Table.  Rates of Cryopreservation Between Patients Assigned Male or Female at Birth
Rates of Cryopreservation Between Patients Assigned Male or Female at Birth


Whereas all our patients who were AFAB declined FP, 62% of patients who were AMAB pursued FP, suggesting that most transfeminine adolescents have an intrinsic desire to preserve their fertility. This result stands in stark contrast to recent North American studies in which FP rates among the AMAB population were 0% to 14%.3-5 Given that our cohort had a similar age and rate of andrology consultation as those in previous reports, the most likely explanation is differences in FP access. Specifically, patients who were AMAB within our service obtain FP in a timely manner (<1 week for masturbatory specimens; <1-2 months for testicular biopsies). This is probably important, given an unwillingness to delay hormone treatment is a common reason for forgoing FP.2,3,5 Furthermore, FP costs for patients who were AMAB at our clinic are relatively affordable (testicular biopsy is free, semen analysis costs approximately $66 [AU $100], and annual sperm storage costs approximately $132 [AU $200]). Consistent with this, a recent Dutch study in which FP costs were also largely covered by insurance observed that 12 of 32 transgender individuals who were AMAB (38%) froze sperm prior to starting hormones.6 Notably, this rate was still considerably lower than ours. One likely reason is that testicular biopsy, which is likely to be less dysphoria-inducing than masturbation and also more suitable for younger adolescents, was not an option for the patients in the Netherlands, highlighting the importance of providing different FP options.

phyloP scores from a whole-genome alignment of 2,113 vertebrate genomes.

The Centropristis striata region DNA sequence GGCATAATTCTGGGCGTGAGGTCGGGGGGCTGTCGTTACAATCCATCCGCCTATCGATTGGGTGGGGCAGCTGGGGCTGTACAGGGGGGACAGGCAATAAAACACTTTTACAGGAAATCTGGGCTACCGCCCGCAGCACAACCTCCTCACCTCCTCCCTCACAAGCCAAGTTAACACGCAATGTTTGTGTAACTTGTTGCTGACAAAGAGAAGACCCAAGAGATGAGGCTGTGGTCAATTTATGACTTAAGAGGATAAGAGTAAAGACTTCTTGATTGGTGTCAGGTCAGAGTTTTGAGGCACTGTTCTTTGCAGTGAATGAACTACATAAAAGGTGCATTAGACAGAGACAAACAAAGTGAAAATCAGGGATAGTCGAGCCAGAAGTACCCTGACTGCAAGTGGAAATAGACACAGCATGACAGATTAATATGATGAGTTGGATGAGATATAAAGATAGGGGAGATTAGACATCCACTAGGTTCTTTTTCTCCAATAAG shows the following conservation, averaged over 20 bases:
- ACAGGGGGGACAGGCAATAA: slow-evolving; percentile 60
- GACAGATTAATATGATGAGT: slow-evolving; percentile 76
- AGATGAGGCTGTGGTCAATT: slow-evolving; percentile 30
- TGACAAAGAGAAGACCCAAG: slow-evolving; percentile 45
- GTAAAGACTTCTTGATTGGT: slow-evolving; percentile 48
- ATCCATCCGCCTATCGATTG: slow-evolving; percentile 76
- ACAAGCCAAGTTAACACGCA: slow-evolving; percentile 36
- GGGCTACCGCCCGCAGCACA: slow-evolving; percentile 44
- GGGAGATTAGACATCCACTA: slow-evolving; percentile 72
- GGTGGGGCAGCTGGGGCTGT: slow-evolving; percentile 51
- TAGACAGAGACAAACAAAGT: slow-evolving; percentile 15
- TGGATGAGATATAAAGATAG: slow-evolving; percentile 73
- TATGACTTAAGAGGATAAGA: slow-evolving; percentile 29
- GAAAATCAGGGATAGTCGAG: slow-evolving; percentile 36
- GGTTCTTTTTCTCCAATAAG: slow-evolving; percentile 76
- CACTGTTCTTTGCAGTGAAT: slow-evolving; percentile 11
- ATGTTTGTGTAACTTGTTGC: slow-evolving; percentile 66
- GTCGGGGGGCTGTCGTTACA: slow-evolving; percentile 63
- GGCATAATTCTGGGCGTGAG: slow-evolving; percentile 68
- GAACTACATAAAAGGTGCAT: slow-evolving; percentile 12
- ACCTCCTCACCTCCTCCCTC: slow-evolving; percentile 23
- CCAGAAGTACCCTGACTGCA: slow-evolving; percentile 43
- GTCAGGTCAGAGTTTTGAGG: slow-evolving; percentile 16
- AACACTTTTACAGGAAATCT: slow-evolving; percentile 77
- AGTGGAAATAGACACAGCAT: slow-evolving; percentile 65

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Article Information

Accepted for Publication: October 10, 2020.

Corresponding Author: Kenneth C. Pang, MBBS(Hons), BMedSc, PhD, Murdoch Children’s Research Institute, 50 Flemington Rd, Parkville, VIC 3052, Australia (ken.pang@mcri.edu.au).

Published Online: April 13, 2020. doi:10.1001/jamapediatrics.2020.0264

Author Contributions: Dr Pang and Mr Peri had full access to all of the data in the study and take responsibility for the integrity of the data and the accuracy of the data analysis.

Concept and design: Pang, Telfer, Elder.

Acquisition, analysis, or interpretation of data: Pang, Peri, Chung, Grover, Jayasinghe.

Drafting of the manuscript: Pang, Chung, Grover.

Critical revision of the manuscript for important intellectual content: Pang, Peri, Telfer, Elder, Grover, Jayasinghe.

Statistical analysis: Pang, Peri, Chung.

Administrative, technical, or material support: Pang, Peri, Chung, Jayasinghe.

Supervision: Pang, Telfer, Elder, Grover.

Conflict of Interest Disclosures: Dr Jayasinghe reported grants from University of Melbourne during the conduct of the study and grants from National Health and Medical Research Council, Victorian Cancer Agency, Royal Children's Hospital Foundation, University of Melbourne, and Merck outside the submitted work. Dr Pang reported funding from the Royal Children's Hospital Foundation. No other disclosures were reported.

Additional Contributions: The authors would like to thank Charlie Cooper, BA, Murdoch Children's Research Institute, and Timothy Lai, BBiomed, Royal Children's Hospital, for conducting literature searches; Debra Gook, BSc, PhD, Department of Obstetrics & Gynaecology, University of Melbourne, Royal Women's Hospital, and Harold Bourne, BSc, MRepSci, Reproductive Services/Melbourne In Vitro Fertilization, Royal Women’s Hospital, for processing and analyzing semen samples and testicular biopsies; Michael Nightingale, MB, ChB, Royal Children's Hospital, Murdoch Children’s Research Institute and Department of Paediatrics, University of Melbourne, for performing testicular biopsies; Melanie Engel, MD, Royal Children's Hospital, for data extraction; and the staff of the Royal Children's Hospital Gender Service for their contributions and support during the course of this study. These individuals were not compensated for their contributions.